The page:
“We met in college, at the College of the Ozarks, and we were involved in outdoor groups together, Outdoor Wilderness Club. So we were into nature and hiking. It kind of goes hand in hand, nature and hiking and healthy eating,” she stated.
Jeff now spends his time on their farm.
“He was expending a ton of energy, running marathons and biking and adventure racing. He couldn’t find how to expend his energy until we found farming,” Barry said.
Rachel has a degree in dietetics and Jeff in criminal justice.
“He is a people person, and that’s one part of his life that really has been missing. He likes being involved in the community and sometimes when out in middle of nowhere you’re not part of the community. He’s excited with being part of the community,” she said.
She started out after college working as a nutritionist.
“Even though it was nutrition, it wasn’t my type of nutrition and I started here and the first week I went, oh my gosh, I went to school for four years and this is really where I needed to be. And I could see the potential. Jean has built an incredible, incredible community and store. So I felt right away, I would like to do this,” she said.
The store had a community element from early in its existence. Farbin-Kawamoto stated the store became kind of a community center for the people. They would visit while shopping at the store.
“Mom wanted everyone to have good health,” Farbin-Kawamoto said.
The store always had customer loyalty and appreciation, she added.
Farbin-Kawamoto stated she always thought it was sort of funny if she saw a person in her Springfield store that she recognized from the Ava store. They almost always seemed apologetic for shopping at her store in Springfield instead of her mother’s Ava store, she said.
Farbin-Kawamoto indicated having been around her mother’s store was one of the reasons she opened the store in Springfield 18 years ago. She had worked with her mother for 14 years in the store. There are now three MaMa Jean’s locations in Springfield. Farbin stated she was proud of her daughter for developing her own stores.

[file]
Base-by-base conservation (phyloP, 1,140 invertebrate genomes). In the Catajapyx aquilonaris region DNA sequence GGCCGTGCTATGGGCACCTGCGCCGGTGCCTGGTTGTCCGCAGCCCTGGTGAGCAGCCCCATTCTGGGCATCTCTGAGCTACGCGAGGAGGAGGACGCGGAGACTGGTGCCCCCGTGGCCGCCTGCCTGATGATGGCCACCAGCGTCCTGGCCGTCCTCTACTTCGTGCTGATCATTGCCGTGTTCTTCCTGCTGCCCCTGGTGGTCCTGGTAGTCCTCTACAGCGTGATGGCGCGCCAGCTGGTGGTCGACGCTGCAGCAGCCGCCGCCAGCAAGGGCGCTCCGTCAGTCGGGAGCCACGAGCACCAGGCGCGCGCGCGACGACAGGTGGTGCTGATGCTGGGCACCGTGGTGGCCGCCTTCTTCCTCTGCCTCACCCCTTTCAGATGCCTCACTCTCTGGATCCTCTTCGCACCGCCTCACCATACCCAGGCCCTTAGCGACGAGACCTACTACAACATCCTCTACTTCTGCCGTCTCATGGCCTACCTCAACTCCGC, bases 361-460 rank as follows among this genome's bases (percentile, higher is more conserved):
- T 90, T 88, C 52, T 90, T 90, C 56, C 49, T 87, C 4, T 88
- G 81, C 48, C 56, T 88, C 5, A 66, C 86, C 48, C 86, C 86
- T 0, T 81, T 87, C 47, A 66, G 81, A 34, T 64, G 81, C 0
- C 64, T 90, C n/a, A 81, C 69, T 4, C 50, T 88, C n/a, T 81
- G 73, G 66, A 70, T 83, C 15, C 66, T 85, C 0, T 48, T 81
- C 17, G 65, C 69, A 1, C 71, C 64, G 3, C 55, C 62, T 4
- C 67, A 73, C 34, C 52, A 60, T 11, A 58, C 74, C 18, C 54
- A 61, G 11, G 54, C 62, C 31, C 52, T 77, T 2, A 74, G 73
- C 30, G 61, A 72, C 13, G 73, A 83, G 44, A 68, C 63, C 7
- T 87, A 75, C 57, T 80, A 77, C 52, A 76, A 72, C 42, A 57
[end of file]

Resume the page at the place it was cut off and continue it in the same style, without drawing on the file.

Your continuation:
“I’m excited the Barrys wanted to continue the legacy and keep the business. They are an awesome young couple,” Farbin-Kawamoto stated.
Barry had worked at the store between 2009 and 2016, prior to having her first child. In 2019 she was contacted about the potential to purchase the store. With Covid and Barry having a second child it took until the end of 2020 to finish the sale process, she stated.
“I never anticipated being a business owner, not at all, it’s been good growth. At this point in my life I think I’m able to sit back and listen to people and try to not speak before I’m listening to what they’re asking, whether it’s an employee, customer or anybody,” Barry related.
Barry explained that about 13 years ago, she and Jeff became very conscious of health and what they were eating.
“At the time the Methodist Church had a community garden, and we lived in town at that time and so we’d take our bicycles over to the community garden, and grow some food. It was so fun. We had a little bike trailer. If neighbors needed food. We’d take our little bike trailer and drop off some veggies from the community garden over at the Methodist Church. That was so satisfying to Jeff, and he said I really want to do this,” she added.